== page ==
In Republic Plaza in Old Recife, a statue of Johan Maurits van Nassau-Siegen, the Dutch governor of Brazil in the 17th century, stares at the governor’s palace of the state of Pernambuco. Notice the elephants on his shoulders, which are perhaps expression of Dutch imperial ambitions. 


Johan Maurits van Nassau-Siegen established the first zoo and botanical garden at this location. Today, an immense and immensely old baobab tree from Africa inhabits a corner of Republic Plaza. No one knows how the tree came to be here. Perhaps the governor had seeds brought from Africa. Perhaps African slaves brought the seeds. Or perhaps migratory birds from (relatively) nearby Senegal deposited the seeds in this spot. 


By 1654, the Portuguese had retaken Recife, Olinda and the region. They rebuilt Olinda, but the new Dutch-founded city, with its ports and warehouses, had become the commercial and political center of the city, which it remains to this day. Modern greater Recife is home for more than 4 million people. 


Early in the 16th century, the Jesuits established the Church and Convent of Saint Antony. Destroyed during the Dutch occupation, it was rebuilt by the Portuguese during the last half of the 17th century.

One room commemorates a visit by a pope. Standing mannequins in the attire of their roles face the pope. They are only heads and hands. Ghostly sisters wait serenely.


In 1696, the Franciscan Order began construction of a chapel within the Saint Antony complex. Work on the chapel continued through the 18th century. This was a time of great prosperity in the region. The order commissioned elaborate gold-covered-wood decoration throughout the chapel. Hence its current common name, The Golden Chapel. 


Blue and white tiles cover the the bases of the walls of the chapel. The scenes rendered on the tiles tell biblical stories. Just like the stained-glass windows of European gothic churches, these images were designed to explain the Bible to illiterate viewers.   


Among the many paintings along the walls is one that unflinchingly shows what happened to Franciscan missionaries in Japan. They were not accepted there; they were crucified. A zealot later obscured the faces of the tormentors.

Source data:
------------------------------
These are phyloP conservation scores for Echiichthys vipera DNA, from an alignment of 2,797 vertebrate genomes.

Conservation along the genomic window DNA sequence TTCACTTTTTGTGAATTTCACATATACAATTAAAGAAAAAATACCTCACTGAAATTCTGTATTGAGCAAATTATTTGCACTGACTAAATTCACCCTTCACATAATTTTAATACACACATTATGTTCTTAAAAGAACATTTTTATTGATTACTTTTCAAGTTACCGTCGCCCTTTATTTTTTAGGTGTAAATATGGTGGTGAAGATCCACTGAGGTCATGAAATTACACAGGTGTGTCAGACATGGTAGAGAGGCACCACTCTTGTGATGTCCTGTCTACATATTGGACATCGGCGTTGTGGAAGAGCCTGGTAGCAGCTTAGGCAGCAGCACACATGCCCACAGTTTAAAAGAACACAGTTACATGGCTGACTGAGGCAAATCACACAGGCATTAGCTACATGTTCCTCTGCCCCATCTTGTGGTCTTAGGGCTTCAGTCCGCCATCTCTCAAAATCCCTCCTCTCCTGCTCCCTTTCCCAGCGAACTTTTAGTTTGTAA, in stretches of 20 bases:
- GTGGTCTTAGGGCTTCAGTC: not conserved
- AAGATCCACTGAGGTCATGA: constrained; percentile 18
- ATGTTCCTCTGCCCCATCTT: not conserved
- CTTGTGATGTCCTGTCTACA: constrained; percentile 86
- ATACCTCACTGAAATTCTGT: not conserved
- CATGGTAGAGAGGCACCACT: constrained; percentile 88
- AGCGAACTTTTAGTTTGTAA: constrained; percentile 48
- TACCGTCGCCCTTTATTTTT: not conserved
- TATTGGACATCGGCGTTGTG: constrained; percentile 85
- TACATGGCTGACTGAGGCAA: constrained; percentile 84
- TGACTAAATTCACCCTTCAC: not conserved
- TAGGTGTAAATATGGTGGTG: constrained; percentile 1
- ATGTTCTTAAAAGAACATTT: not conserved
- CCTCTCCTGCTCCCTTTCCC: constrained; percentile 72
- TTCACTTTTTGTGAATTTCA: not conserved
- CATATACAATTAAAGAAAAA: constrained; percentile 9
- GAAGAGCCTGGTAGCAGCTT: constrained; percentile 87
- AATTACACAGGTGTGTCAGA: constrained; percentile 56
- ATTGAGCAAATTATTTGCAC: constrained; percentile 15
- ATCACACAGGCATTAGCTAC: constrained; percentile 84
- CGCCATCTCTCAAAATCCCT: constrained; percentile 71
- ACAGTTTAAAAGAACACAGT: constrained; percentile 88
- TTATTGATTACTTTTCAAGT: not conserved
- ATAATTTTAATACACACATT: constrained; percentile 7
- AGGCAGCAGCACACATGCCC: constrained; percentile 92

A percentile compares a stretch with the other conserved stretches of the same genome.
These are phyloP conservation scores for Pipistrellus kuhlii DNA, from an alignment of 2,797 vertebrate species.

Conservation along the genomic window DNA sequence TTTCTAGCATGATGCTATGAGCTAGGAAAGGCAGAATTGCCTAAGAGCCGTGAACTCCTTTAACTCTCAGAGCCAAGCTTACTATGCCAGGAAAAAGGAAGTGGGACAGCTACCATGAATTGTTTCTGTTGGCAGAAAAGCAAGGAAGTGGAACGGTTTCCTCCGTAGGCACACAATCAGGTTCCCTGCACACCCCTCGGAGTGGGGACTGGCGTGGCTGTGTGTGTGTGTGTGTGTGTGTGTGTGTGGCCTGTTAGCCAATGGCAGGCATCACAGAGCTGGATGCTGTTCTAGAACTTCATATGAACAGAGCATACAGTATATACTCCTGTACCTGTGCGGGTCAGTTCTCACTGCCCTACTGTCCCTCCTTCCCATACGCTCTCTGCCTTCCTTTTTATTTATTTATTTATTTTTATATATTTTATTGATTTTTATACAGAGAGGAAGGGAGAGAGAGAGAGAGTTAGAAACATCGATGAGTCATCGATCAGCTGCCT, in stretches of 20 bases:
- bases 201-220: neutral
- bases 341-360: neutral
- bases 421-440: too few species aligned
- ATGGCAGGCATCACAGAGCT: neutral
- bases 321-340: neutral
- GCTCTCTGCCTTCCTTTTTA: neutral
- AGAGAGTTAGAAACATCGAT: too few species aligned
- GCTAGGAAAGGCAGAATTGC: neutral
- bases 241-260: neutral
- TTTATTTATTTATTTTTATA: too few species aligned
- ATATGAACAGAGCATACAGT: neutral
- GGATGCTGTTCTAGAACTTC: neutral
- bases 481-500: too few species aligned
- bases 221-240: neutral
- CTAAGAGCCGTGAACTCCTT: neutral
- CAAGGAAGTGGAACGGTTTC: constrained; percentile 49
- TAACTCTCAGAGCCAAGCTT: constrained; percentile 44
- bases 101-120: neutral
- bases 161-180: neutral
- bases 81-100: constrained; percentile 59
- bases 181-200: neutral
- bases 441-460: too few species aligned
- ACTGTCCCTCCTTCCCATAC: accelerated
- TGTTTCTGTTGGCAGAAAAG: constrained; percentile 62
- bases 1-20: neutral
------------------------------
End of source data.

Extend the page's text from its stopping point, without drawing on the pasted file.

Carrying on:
Our last stop was brief: at the Boa Viagem (bon voyage, or good trip) urban beach. A boulevard of prosperous apartment towers edged the beach park. It was a sunny hot day with some wind. The beach was busy; people relaxed beneath red umbrellas. The air was fresh and salty.

The guide said that under no circumstances should we go swimming. Sharks will eat you! And there are dangerous currents, and even dangerous submerged objects. Can you imagine having a beachfront apartment without being able to go in the water? The more nuanced explanation is that when the tide is low, and the area by the beach is protected by the reef, swimming is safe because the sharks stay outside! Sharks weren’t always a problem here. Some years ago, the powers-that-be decided to build a new large commercial port south of the city.  They ripped out huge areas of mangroves and other natural habitats along the shore. Those habitats had provided the food supply for the sharks. Without that food supply, the sharks naturally looked elsewhere for dinner. Imagine living in a nice apartment overlooking a tropical beach — where you wouldn’t survive a morning swim! 


We sailed away from Recife port at sunset. We witnessed how very large the city is, and how well it frames a sunset.